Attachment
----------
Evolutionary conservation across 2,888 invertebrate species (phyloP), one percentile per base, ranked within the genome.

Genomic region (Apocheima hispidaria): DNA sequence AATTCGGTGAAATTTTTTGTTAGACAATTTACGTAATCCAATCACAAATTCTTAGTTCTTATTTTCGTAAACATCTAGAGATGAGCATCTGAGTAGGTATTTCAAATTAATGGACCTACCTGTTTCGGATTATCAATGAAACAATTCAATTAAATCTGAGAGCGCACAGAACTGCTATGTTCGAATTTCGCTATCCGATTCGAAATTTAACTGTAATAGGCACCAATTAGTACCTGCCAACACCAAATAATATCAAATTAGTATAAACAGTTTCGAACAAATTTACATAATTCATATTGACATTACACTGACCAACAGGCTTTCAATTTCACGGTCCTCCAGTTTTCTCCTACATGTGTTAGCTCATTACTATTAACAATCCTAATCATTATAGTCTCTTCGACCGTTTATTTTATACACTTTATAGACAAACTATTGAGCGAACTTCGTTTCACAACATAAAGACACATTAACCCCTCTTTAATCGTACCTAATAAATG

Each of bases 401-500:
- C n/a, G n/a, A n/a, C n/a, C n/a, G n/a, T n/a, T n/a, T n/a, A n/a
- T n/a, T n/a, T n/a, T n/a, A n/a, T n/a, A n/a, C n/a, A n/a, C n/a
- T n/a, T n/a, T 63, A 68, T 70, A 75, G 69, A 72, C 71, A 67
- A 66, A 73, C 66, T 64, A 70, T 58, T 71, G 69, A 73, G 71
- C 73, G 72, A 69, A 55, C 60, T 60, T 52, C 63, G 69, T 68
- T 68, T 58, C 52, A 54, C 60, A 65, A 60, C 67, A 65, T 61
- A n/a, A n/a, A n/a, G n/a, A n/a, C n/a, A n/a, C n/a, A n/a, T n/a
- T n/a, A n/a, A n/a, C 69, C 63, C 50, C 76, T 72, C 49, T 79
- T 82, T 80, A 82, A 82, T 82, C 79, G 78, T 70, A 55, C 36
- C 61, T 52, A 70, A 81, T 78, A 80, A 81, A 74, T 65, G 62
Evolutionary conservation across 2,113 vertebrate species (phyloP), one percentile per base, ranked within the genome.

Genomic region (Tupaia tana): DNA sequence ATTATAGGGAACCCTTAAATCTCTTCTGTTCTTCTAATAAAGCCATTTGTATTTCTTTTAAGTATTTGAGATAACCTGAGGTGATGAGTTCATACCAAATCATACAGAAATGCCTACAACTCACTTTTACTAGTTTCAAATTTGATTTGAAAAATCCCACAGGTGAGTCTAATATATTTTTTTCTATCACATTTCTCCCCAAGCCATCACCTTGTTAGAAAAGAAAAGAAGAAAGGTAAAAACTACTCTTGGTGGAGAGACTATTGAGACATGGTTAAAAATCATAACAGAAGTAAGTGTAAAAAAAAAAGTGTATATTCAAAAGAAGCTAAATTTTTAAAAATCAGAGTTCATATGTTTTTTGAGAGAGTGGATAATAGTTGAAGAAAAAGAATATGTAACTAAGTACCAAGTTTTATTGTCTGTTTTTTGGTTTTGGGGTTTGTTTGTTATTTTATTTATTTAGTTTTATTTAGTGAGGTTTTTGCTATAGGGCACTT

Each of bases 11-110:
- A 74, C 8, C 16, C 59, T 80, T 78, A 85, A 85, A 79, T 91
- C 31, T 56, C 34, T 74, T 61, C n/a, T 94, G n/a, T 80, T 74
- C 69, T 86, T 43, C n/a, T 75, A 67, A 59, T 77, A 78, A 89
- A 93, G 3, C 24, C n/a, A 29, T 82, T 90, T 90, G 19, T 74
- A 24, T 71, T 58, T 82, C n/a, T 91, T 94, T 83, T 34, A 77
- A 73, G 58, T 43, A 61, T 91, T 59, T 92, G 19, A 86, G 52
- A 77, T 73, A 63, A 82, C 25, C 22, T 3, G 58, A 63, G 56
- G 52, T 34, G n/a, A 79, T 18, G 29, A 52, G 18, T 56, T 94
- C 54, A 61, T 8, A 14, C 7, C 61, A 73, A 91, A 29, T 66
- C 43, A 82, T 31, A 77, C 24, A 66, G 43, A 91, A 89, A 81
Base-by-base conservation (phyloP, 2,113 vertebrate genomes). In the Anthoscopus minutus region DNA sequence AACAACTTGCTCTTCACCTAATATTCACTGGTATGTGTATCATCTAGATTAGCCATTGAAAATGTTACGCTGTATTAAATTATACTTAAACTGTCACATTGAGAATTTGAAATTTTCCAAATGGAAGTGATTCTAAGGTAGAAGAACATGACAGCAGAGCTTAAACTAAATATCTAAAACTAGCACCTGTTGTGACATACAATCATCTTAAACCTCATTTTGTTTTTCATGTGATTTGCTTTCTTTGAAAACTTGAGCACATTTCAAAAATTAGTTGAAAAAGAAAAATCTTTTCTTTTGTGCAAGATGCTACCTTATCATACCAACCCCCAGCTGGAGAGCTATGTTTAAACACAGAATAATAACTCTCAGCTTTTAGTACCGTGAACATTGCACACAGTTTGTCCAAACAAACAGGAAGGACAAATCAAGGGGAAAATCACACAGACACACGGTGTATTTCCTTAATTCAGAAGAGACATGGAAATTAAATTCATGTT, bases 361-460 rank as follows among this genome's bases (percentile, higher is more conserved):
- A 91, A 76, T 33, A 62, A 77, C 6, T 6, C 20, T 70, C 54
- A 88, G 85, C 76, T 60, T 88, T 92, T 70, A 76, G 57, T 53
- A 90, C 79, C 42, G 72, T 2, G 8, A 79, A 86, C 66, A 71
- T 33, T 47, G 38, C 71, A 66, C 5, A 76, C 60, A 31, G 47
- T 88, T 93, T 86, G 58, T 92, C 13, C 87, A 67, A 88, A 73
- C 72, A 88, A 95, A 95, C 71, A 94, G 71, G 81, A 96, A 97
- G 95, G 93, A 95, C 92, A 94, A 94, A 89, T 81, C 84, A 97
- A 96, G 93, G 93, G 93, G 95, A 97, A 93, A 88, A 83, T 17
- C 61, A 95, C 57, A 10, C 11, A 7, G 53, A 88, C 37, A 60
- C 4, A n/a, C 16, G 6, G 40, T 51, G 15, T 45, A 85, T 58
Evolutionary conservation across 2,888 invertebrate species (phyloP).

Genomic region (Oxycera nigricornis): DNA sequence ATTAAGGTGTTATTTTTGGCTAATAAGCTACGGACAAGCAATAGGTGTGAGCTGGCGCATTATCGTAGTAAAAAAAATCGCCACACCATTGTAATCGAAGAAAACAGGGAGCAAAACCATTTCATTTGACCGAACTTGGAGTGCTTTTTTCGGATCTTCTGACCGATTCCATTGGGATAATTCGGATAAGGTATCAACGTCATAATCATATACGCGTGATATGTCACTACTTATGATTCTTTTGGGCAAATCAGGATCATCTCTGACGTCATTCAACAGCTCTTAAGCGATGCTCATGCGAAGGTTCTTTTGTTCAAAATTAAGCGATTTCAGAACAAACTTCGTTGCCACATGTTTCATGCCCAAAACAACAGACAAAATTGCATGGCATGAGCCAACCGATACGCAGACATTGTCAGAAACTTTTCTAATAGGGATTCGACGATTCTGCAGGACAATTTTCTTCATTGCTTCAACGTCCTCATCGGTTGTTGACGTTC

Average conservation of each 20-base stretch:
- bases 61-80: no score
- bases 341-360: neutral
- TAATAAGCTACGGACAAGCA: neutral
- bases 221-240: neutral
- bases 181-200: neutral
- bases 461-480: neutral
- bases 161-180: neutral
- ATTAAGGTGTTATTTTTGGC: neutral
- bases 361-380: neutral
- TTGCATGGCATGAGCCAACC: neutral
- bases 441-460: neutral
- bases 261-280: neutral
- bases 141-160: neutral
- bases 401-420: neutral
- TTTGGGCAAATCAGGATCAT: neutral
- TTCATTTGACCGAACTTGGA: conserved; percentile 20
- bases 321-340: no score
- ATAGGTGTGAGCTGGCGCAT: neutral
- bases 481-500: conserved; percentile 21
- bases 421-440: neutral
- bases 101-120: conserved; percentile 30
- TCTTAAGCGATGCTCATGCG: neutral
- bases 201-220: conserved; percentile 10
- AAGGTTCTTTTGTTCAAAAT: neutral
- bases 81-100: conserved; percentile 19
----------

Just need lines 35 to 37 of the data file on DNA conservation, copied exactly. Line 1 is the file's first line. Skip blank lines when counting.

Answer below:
- A 96, G 93, G 93, G 93, G 95, A 97, A 93, A 88, A 83, T 17
- C 61, A 95, C 57, A 10, C 11, A 7, G 53, A 88, C 37, A 60
- C 4, A n/a, C 16, G 6, G 40, T 51, G 15, T 45, A 85, T 58